So, this portrayal fell very short of my expectations. Here was an opportunity to either set the record straight, or forward a controversial explanation. Either would have been fine if they caused further dialogue in the Christian community that worked towards a positive account. Unfortunately, their re-enactment was so brief and puzzling that it leaves everything that happened at Pentecost very ambiguous. It doesn’t allow for much debate, as it was just a personal thing among 11 or so people in a room and nothing more.

Evangelicals in the Canadian Political Realm

How Evangelicals can and can’t contribute to the diverse Canadian social mosaic.

Many Evangelicals hold to an ideology that to bring about positive moral change in Canada is to directly influence those in power, and the values endorsed by the powerbrokers will trickle-down to every part of society.

In order to bring about this type of revision, the Christian movement needs leverage, clout and people power — a force that draws the attention of the key public decision makers, who then recognize the political necessity to change. If a maxim existed for such an approach, it would be, If you want God’s kingdom to have a strong influence on this land, learn to influence the key decision makers in all.

This immediately poses a number of questions. Two especially come to mind: is this trickle-down concept moral or the best methodology the Evangelical community can provide? And, are religious leaders properly equipped to delve into the political realm?

Religious Canadian leaders have successfully entered the political realm. Powerful voices in the such as J.S. Woodsworth, Tommy Douglas, and William Aberhart have contributed with great success. Their experience has demonstrated lessons for others who follow. However, the line today between religious and civic leaders are drawn with little crossover. It is a new era where those Evangelicals entering today must be fully aware of what they are getting into. It can be done and is necessary, but most churches are not prepared, nor politically astute enough to provide the proper checks and balances.

Religious leaders can be exploited because of their lack of experience with the political system. David Kuo, former second in command to President Bush’s office admits to milking the religious right for their allegiance. In a Time Magazine article, he quoted Chuck Colson, once aide to President Richard Nixon, saying, “I arranged special briefings in the Roosevelt Room for religious leaders, ushered wide-eyed denominational leaders into the Oval Office for private sessions with the President,” and then Colson adds, “Of all the groups I dealt with, I found religious leaders the most naive about politics. Maybe that is because so many come from sheltered backgrounds, or perhaps it is the result of a mistaken perception of the demands of Christian charity … Or, most worrisome of all, they may simply like to be around power.”1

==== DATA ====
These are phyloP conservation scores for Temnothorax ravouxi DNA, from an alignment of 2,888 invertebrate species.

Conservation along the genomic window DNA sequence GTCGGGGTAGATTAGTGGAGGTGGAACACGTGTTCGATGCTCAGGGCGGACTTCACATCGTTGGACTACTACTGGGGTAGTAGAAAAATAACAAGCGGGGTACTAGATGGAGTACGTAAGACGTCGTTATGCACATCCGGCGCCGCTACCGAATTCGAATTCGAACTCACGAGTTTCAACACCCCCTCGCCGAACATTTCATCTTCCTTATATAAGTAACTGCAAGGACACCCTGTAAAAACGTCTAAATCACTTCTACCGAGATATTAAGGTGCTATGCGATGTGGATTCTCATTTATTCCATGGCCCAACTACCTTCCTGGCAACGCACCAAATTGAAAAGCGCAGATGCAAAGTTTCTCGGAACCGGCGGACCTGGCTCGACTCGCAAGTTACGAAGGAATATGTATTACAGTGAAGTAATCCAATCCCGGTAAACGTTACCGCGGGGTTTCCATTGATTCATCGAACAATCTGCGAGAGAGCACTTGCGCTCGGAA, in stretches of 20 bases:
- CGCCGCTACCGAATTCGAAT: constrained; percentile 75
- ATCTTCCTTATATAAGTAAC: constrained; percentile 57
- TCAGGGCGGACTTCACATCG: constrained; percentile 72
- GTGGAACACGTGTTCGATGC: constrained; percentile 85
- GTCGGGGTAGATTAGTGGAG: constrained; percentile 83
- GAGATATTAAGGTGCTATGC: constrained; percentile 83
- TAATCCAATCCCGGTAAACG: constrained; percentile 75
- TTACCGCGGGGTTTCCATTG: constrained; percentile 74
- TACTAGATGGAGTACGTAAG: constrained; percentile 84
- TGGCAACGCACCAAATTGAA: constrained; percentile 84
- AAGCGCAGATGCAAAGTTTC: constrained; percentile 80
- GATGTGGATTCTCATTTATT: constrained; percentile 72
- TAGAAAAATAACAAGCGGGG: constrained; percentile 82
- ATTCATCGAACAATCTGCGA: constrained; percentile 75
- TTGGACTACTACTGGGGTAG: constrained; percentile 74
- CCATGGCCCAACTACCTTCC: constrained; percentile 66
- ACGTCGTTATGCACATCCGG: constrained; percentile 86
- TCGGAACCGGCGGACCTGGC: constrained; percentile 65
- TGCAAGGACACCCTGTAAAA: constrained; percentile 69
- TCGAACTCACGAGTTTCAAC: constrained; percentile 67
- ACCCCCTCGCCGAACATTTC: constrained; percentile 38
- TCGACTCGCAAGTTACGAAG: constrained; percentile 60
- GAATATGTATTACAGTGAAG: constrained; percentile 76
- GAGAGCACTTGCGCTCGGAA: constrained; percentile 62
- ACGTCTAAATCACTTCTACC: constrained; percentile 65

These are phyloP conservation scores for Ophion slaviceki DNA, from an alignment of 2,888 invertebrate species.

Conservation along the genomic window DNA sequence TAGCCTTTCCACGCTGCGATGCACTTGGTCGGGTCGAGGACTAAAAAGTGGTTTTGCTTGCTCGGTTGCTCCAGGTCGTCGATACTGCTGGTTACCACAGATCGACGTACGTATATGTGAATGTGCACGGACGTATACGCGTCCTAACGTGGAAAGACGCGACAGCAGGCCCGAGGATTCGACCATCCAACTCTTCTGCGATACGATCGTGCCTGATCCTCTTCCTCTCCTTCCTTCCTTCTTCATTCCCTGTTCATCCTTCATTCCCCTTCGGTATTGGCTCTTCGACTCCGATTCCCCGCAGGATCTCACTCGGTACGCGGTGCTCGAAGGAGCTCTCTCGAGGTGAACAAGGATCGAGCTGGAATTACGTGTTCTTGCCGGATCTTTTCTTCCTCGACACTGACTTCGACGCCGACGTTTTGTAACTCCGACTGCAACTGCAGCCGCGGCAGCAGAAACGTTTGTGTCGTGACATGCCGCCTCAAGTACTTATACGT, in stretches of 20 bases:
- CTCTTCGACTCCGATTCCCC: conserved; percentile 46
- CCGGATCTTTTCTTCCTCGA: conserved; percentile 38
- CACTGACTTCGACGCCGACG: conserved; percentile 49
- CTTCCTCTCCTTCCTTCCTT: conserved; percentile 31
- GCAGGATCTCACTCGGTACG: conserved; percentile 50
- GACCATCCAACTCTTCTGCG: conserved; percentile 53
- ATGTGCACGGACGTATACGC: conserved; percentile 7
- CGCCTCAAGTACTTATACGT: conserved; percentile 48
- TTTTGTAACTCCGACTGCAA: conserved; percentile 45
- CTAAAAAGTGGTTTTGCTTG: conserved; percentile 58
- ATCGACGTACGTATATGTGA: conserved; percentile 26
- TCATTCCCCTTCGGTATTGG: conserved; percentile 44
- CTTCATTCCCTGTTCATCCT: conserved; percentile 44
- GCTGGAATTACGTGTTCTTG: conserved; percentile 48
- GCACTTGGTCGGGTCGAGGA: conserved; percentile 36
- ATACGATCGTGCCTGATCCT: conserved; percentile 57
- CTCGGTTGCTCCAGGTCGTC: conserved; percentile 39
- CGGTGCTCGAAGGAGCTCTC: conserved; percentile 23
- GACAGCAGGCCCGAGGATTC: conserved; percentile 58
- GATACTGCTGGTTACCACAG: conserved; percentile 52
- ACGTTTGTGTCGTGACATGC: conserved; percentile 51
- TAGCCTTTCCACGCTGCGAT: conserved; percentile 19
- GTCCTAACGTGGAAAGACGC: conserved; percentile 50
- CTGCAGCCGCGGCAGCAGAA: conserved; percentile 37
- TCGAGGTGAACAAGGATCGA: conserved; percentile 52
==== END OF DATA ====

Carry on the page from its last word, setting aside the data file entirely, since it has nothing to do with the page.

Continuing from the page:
The late Chuck Colson, who was an important aide to President Nixon, and later a born again Christian, added that Christians must be engaged, but with eyes open, aware of the snares and to not be beholden to any political ideological alignment.2

No religious leader can remain altruistic. One of the key components of political involvement from a faith perspective is recognition that no matter how moral or pure our intentions are, the quest for power exists in every individual and must be publicly recognized.

Martin Luther King, Jr. referred to the concept of power and one-upmanship as being motivated by the ‘Drum Major Instinct’, and that no-one, including himself, is outside its influence.3 If this is true, one of the key components of political involvement from a faith perspective is recognition that no matter how moral or pure our intentions are, the drum major instinct exists and must be publicly recognized.

If people or organizations from a faith perspective do not acknowledge the drum major instinct within their realm, along with the proper checks and balances to control, potential problems may arise in the future that not only defeats the aims of the political activist, but harms the corporate religion.

Another important point Canadian religious leaders must be mindful of is public fear that religious advocates would force their agenda. Preston Manning opined this at McGill University’s “Pluralism, Religion, and Public Policy” conference held in 2002, “When advocates of faith-based positions convey the impression that they would force their positions on the rest of the population, if only they had sufficient power and influence to do so, is it any wonder that the rest of the population is reluctant to grant them standing and influence?”